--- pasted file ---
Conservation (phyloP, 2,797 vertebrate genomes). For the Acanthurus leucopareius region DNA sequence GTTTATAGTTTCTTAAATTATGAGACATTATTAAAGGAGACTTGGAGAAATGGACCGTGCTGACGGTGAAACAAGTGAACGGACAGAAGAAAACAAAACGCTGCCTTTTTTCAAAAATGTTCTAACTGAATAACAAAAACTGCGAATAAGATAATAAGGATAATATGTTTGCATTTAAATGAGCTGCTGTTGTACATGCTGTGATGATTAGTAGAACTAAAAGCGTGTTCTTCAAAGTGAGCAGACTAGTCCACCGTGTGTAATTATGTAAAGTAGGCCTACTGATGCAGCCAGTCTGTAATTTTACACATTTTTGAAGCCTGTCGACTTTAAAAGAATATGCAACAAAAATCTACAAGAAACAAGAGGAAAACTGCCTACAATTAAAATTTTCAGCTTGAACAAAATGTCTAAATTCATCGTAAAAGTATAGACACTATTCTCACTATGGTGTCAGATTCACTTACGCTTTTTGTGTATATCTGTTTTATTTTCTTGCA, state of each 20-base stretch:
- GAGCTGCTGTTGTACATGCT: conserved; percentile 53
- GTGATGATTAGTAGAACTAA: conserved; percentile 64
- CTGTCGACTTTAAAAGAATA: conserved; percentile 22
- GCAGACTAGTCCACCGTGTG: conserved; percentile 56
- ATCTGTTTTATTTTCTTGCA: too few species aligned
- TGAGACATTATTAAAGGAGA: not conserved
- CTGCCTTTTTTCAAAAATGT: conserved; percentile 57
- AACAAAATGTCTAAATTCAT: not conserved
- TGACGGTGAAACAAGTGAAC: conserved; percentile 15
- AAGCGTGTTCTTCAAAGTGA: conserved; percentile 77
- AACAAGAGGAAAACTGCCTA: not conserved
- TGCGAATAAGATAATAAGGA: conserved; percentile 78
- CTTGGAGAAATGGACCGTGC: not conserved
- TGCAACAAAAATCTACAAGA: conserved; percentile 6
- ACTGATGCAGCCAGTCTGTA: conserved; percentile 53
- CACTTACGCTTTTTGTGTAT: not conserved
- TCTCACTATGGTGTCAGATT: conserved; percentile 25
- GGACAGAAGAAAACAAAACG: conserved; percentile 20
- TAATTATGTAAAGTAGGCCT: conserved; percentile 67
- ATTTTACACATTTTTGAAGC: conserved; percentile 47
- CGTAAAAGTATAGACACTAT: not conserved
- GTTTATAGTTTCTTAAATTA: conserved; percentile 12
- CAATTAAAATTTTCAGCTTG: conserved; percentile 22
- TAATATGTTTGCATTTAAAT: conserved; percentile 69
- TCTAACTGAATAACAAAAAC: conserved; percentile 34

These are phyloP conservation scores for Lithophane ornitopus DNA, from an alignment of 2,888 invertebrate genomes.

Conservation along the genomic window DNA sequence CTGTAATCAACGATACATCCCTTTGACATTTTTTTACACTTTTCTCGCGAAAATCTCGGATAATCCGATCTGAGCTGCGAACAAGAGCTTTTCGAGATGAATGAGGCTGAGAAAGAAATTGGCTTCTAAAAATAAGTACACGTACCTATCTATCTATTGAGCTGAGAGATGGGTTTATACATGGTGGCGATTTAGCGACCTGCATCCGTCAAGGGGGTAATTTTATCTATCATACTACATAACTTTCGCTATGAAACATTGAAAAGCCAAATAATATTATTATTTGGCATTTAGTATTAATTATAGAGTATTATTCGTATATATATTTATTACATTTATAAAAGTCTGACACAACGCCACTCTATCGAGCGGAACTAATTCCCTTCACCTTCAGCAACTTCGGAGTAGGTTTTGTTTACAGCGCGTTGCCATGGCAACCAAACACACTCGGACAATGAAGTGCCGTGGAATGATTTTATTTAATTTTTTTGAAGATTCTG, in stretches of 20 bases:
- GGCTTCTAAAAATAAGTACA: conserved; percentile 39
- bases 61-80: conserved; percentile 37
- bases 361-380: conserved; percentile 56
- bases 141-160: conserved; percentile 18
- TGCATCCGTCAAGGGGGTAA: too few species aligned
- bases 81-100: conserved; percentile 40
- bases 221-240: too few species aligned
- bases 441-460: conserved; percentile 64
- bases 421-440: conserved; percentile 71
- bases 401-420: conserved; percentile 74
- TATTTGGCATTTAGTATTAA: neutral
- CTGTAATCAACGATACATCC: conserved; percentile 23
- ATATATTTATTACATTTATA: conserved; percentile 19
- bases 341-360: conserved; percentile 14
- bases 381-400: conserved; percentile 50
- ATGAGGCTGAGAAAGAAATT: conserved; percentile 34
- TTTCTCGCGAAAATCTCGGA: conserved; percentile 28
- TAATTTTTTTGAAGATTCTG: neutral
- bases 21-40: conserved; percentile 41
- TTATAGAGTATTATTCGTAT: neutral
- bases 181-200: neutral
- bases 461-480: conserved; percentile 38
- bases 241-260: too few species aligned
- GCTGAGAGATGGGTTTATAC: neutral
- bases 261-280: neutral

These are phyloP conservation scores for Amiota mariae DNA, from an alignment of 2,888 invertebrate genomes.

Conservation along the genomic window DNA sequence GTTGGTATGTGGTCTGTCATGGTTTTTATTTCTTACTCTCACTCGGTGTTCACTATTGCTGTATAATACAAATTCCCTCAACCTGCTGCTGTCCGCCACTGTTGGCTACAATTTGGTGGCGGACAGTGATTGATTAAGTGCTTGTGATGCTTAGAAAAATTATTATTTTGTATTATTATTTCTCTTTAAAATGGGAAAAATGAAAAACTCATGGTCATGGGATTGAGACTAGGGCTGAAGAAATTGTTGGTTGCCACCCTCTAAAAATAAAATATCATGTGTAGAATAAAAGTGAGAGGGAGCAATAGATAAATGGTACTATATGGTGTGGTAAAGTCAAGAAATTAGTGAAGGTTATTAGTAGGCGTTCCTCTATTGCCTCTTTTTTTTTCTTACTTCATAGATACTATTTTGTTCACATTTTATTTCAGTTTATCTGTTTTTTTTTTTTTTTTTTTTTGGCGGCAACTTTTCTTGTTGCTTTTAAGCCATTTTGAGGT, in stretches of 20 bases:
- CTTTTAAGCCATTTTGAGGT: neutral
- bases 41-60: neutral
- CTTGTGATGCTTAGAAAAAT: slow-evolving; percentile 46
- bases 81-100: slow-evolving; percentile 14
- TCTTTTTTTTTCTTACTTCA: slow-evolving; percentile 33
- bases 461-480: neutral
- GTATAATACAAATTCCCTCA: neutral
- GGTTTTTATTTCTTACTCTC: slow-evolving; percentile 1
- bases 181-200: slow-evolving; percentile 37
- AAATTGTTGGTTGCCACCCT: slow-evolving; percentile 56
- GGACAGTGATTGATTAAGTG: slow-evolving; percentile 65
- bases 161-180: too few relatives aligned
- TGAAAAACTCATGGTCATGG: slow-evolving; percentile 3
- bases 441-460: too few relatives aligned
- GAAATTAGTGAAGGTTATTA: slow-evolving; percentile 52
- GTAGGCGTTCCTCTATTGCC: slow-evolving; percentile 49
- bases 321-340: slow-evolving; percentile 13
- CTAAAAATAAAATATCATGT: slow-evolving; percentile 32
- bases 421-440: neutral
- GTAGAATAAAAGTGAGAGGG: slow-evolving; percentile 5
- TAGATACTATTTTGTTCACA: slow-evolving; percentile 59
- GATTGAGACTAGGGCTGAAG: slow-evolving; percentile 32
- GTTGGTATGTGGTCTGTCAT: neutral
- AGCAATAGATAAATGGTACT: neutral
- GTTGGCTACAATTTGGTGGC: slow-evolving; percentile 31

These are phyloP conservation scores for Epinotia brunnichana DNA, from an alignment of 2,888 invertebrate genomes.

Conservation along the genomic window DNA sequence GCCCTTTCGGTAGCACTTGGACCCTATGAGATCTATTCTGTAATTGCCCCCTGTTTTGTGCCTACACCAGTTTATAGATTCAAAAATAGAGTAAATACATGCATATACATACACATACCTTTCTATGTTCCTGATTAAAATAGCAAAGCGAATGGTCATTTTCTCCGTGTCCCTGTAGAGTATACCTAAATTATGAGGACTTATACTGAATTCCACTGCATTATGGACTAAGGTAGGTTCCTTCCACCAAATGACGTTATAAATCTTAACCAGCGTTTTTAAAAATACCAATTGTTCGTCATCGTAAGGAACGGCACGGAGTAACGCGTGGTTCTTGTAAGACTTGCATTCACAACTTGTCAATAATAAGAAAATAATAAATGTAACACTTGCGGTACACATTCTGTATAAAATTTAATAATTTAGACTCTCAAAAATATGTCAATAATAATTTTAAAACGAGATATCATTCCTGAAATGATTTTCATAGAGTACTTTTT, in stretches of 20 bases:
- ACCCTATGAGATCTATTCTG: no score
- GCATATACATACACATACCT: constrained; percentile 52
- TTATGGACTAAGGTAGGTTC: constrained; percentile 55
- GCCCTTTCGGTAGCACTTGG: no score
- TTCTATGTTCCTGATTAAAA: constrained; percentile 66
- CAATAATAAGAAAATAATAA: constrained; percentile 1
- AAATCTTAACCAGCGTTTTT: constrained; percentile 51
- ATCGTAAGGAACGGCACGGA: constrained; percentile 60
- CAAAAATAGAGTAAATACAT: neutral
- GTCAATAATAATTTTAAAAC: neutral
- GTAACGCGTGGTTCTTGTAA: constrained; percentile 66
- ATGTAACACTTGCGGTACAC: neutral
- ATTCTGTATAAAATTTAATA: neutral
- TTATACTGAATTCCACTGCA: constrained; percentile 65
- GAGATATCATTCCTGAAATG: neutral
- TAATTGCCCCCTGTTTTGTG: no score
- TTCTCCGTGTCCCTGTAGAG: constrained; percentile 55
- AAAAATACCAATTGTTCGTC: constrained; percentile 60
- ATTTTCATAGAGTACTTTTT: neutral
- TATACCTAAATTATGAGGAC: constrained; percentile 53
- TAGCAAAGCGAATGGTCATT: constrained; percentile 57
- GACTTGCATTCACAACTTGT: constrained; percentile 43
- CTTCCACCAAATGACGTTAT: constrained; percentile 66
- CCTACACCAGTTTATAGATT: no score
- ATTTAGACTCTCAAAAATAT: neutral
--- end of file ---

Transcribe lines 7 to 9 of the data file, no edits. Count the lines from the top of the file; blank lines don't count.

- TGAGACATTATTAAAGGAGA: not conserved
- CTGCCTTTTTTCAAAAATGT: conserved; percentile 57
- AACAAAATGTCTAAATTCAT: not conserved